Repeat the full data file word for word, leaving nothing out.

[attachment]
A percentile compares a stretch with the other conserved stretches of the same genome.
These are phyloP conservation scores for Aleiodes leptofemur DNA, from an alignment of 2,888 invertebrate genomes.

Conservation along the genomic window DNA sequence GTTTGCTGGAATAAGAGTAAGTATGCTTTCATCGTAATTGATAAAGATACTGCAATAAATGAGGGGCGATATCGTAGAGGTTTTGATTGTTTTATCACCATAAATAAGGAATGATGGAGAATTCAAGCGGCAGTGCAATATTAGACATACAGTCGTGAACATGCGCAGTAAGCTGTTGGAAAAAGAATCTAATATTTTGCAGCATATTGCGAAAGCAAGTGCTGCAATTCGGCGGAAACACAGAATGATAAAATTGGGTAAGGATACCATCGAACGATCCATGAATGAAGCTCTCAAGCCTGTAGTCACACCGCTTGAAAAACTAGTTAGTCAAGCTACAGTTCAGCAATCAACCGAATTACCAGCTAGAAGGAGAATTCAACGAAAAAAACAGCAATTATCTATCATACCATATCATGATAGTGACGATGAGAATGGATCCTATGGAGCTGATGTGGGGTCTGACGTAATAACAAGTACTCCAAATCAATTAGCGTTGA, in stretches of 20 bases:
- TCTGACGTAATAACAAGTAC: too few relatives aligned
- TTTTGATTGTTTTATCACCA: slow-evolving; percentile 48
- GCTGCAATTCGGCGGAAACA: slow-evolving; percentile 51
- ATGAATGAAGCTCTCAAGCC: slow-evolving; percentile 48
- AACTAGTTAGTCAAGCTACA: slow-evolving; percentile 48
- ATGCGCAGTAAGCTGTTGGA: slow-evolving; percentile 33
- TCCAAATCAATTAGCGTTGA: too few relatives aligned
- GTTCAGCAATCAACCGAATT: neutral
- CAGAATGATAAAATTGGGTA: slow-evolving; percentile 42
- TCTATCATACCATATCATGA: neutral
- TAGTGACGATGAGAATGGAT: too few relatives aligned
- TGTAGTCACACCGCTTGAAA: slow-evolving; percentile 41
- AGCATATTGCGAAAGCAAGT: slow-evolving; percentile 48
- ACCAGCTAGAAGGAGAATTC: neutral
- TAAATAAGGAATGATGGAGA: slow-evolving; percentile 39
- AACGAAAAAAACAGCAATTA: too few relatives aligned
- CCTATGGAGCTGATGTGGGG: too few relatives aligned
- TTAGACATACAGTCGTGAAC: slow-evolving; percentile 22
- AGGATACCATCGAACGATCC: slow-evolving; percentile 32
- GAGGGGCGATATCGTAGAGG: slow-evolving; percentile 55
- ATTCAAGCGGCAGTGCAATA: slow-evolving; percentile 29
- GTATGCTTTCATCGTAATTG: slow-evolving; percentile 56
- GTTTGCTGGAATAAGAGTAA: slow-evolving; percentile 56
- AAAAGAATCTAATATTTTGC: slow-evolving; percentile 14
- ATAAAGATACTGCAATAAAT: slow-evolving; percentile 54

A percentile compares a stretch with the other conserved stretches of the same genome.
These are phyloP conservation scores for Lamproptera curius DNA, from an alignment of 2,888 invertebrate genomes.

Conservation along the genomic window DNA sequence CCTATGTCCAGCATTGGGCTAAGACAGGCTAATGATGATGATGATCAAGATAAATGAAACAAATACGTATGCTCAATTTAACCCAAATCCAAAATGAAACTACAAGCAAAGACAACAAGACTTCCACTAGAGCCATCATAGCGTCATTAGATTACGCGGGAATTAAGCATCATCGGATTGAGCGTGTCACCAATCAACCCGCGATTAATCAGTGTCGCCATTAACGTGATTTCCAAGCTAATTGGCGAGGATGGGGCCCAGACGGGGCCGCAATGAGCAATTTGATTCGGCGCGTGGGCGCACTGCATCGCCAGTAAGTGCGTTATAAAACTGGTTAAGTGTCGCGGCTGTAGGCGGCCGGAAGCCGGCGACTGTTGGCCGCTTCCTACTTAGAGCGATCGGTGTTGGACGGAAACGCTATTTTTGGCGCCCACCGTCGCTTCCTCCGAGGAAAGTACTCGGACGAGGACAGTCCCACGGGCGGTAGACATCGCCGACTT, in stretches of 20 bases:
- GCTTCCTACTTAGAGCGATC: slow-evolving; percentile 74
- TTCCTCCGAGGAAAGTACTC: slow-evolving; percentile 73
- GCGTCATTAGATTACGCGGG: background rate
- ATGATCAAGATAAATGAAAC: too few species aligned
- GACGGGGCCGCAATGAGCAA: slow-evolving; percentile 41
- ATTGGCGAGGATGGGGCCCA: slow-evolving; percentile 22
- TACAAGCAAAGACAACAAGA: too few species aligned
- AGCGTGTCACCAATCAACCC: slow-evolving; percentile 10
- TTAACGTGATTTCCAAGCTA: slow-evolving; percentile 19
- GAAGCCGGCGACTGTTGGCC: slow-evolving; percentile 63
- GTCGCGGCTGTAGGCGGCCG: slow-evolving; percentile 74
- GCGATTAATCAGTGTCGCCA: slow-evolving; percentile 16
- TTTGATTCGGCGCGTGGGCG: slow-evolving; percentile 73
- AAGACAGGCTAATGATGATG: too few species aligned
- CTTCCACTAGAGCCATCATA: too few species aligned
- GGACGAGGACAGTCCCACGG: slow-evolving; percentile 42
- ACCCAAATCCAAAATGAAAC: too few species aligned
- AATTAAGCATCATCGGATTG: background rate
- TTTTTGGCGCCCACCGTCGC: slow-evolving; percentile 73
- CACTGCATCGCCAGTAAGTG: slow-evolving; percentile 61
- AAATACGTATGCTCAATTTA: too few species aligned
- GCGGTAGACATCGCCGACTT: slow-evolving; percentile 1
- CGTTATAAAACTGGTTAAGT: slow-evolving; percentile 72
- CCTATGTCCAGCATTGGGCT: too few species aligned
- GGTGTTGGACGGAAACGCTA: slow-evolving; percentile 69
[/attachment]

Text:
A percentile compares a stretch with the other conserved stretches of the same genome.
These are phyloP conservation scores for Aleiodes leptofemur DNA, from an alignment of 2,888 invertebrate genomes.

Conservation along the genomic window DNA sequence GTTTGCTGGAATAAGAGTAAGTATGCTTTCATCGTAATTGATAAAGATACTGCAATAAATGAGGGGCGATATCGTAGAGGTTTTGATTGTTTTATCACCATAAATAAGGAATGATGGAGAATTCAAGCGGCAGTGCAATATTAGACATACAGTCGTGAACATGCGCAGTAAGCTGTTGGAAAAAGAATCTAATATTTTGCAGCATATTGCGAAAGCAAGTGCTGCAATTCGGCGGAAACACAGAATGATAAAATTGGGTAAGGATACCATCGAACGATCCATGAATGAAGCTCTCAAGCCTGTAGTCACACCGCTTGAAAAACTAGTTAGTCAAGCTACAGTTCAGCAATCAACCGAATTACCAGCTAGAAGGAGAATTCAACGAAAAAAACAGCAATTATCTATCATACCATATCATGATAGTGACGATGAGAATGGATCCTATGGAGCTGATGTGGGGTCTGACGTAATAACAAGTACTCCAAATCAATTAGCGTTGA, in stretches of 20 bases:
- TCTGACGTAATAACAAGTAC: too few relatives aligned
- TTTTGATTGTTTTATCACCA: slow-evolving; percentile 48
- GCTGCAATTCGGCGGAAACA: slow-evolving; percentile 51
- ATGAATGAAGCTCTCAAGCC: slow-evolving; percentile 48
- AACTAGTTAGTCAAGCTACA: slow-evolving; percentile 48
- ATGCGCAGTAAGCTGTTGGA: slow-evolving; percentile 33
- TCCAAATCAATTAGCGTTGA: too few relatives aligned
- GTTCAGCAATCAACCGAATT: neutral
- CAGAATGATAAAATTGGGTA: slow-evolving; percentile 42
- TCTATCATACCATATCATGA: neutral
- TAGTGACGATGAGAATGGAT: too few relatives aligned
- TGTAGTCACACCGCTTGAAA: slow-evolving; percentile 41
- AGCATATTGCGAAAGCAAGT: slow-evolving; percentile 48
- ACCAGCTAGAAGGAGAATTC: neutral
- TAAATAAGGAATGATGGAGA: slow-evolving; percentile 39
- AACGAAAAAAACAGCAATTA: too few relatives aligned
- CCTATGGAGCTGATGTGGGG: too few relatives aligned
- TTAGACATACAGTCGTGAAC: slow-evolving; percentile 22
- AGGATACCATCGAACGATCC: slow-evolving; percentile 32
- GAGGGGCGATATCGTAGAGG: slow-evolving; percentile 55
- ATTCAAGCGGCAGTGCAATA: slow-evolving; percentile 29
- GTATGCTTTCATCGTAATTG: slow-evolving; percentile 56
- GTTTGCTGGAATAAGAGTAA: slow-evolving; percentile 56
- AAAAGAATCTAATATTTTGC: slow-evolving; percentile 14
- ATAAAGATACTGCAATAAAT: slow-evolving; percentile 54

A percentile compares a stretch with the other conserved stretches of the same genome.
These are phyloP conservation scores for Lamproptera curius DNA, from an alignment of 2,888 invertebrate genomes.

Conservation along the genomic window DNA sequence CCTATGTCCAGCATTGGGCTAAGACAGGCTAATGATGATGATGATCAAGATAAATGAAACAAATACGTATGCTCAATTTAACCCAAATCCAAAATGAAACTACAAGCAAAGACAACAAGACTTCCACTAGAGCCATCATAGCGTCATTAGATTACGCGGGAATTAAGCATCATCGGATTGAGCGTGTCACCAATCAACCCGCGATTAATCAGTGTCGCCATTAACGTGATTTCCAAGCTAATTGGCGAGGATGGGGCCCAGACGGGGCCGCAATGAGCAATTTGATTCGGCGCGTGGGCGCACTGCATCGCCAGTAAGTGCGTTATAAAACTGGTTAAGTGTCGCGGCTGTAGGCGGCCGGAAGCCGGCGACTGTTGGCCGCTTCCTACTTAGAGCGATCGGTGTTGGACGGAAACGCTATTTTTGGCGCCCACCGTCGCTTCCTCCGAGGAAAGTACTCGGACGAGGACAGTCCCACGGGCGGTAGACATCGCCGACTT, in stretches of 20 bases:
- GCTTCCTACTTAGAGCGATC: slow-evolving; percentile 74
- TTCCTCCGAGGAAAGTACTC: slow-evolving; percentile 73
- GCGTCATTAGATTACGCGGG: background rate
- ATGATCAAGATAAATGAAAC: too few species aligned
- GACGGGGCCGCAATGAGCAA: slow-evolving; percentile 41
- ATTGGCGAGGATGGGGCCCA: slow-evolving; percentile 22
- TACAAGCAAAGACAACAAGA: too few species aligned
- AGCGTGTCACCAATCAACCC: slow-evolving; percentile 10
- TTAACGTGATTTCCAAGCTA: slow-evolving; percentile 19
- GAAGCCGGCGACTGTTGGCC: slow-evolving; percentile 63
- GTCGCGGCTGTAGGCGGCCG: slow-evolving; percentile 74
- GCGATTAATCAGTGTCGCCA: slow-evolving; percentile 16
- TTTGATTCGGCGCGTGGGCG: slow-evolving; percentile 73
- AAGACAGGCTAATGATGATG: too few species aligned
- CTTCCACTAGAGCCATCATA: too few species aligned
- GGACGAGGACAGTCCCACGG: slow-evolving; percentile 42
- ACCCAAATCCAAAATGAAAC: too few species aligned
- AATTAAGCATCATCGGATTG: background rate
- TTTTTGGCGCCCACCGTCGC: slow-evolving; percentile 73
- CACTGCATCGCCAGTAAGTG: slow-evolving; percentile 61
- AAATACGTATGCTCAATTTA: too few species aligned
- GCGGTAGACATCGCCGACTT: slow-evolving; percentile 1
- CGTTATAAAACTGGTTAAGT: slow-evolving; percentile 72
- CCTATGTCCAGCATTGGGCT: too few species aligned
- GGTGTTGGACGGAAACGCTA: slow-evolving; percentile 69